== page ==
Intended for healthcare professionals


Learning to be you

BMJ 1999; 319 doi: (Published 23 October 1999) Cite this as: BMJ 1999;319:1142
  1. Ann Furedi, director of communications
  1. British Pregnancy Advisory Service

    Remaining programmes (for 9-11 year olds), BBC 2, Tuesdays at 12 pm, 2 to 16 November

    Ihave never understood why the idea of starting to educate young people about sex from the earliest years of their life provoked such a hysterical reaction from so many social commentators. Motherhood has only reinforced my view that it makes sense to answer children's questions about their bodies and their origins simply, factually, and truthfully. But then perhaps I have been let off the hook by an excellent nursery and a delightfully down-to-earth pregnant friend The nursery, faced with the first second-time around pregnant mum, was totally up front about the fact that Sophie's mum had a baby in her tummy. And my friend was sufficiently self confident to field a 3 year old's quiz about her bump. “How does it get out?” “It will be born.” “How is it born?” “It will come out between my legs.” “Where?” “Through a special hole.” “Wow, have I got one?” “No, only women have them—you have a willy instead.”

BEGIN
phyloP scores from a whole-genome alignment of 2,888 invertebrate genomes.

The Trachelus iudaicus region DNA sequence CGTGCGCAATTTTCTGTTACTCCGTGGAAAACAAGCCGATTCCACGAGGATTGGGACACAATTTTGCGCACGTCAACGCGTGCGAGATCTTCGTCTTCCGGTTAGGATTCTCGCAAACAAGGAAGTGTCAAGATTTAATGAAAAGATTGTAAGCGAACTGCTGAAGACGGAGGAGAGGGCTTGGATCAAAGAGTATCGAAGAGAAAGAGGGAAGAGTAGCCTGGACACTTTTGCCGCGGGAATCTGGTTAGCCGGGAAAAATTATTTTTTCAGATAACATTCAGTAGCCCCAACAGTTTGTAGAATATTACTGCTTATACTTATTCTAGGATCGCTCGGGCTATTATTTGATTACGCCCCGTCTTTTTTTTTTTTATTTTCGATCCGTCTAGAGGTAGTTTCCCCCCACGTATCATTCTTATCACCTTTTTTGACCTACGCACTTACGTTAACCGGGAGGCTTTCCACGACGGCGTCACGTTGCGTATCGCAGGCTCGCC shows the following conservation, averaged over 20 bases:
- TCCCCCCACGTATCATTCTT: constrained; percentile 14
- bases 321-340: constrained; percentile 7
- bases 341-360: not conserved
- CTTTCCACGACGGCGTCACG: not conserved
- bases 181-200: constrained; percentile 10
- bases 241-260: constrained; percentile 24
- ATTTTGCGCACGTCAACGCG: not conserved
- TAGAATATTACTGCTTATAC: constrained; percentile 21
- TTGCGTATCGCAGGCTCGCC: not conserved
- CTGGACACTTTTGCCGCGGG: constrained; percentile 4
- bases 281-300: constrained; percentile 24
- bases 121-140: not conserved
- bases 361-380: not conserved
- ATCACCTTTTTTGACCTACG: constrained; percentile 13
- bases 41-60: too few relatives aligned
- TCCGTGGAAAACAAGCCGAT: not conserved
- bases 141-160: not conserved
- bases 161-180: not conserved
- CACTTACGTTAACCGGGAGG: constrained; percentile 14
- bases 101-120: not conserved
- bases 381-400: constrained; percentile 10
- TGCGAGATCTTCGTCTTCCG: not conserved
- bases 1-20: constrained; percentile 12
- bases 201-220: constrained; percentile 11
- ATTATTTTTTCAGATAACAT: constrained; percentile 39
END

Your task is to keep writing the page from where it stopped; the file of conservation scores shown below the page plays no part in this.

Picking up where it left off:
Sex is a part of life, and it makes sense to treat …

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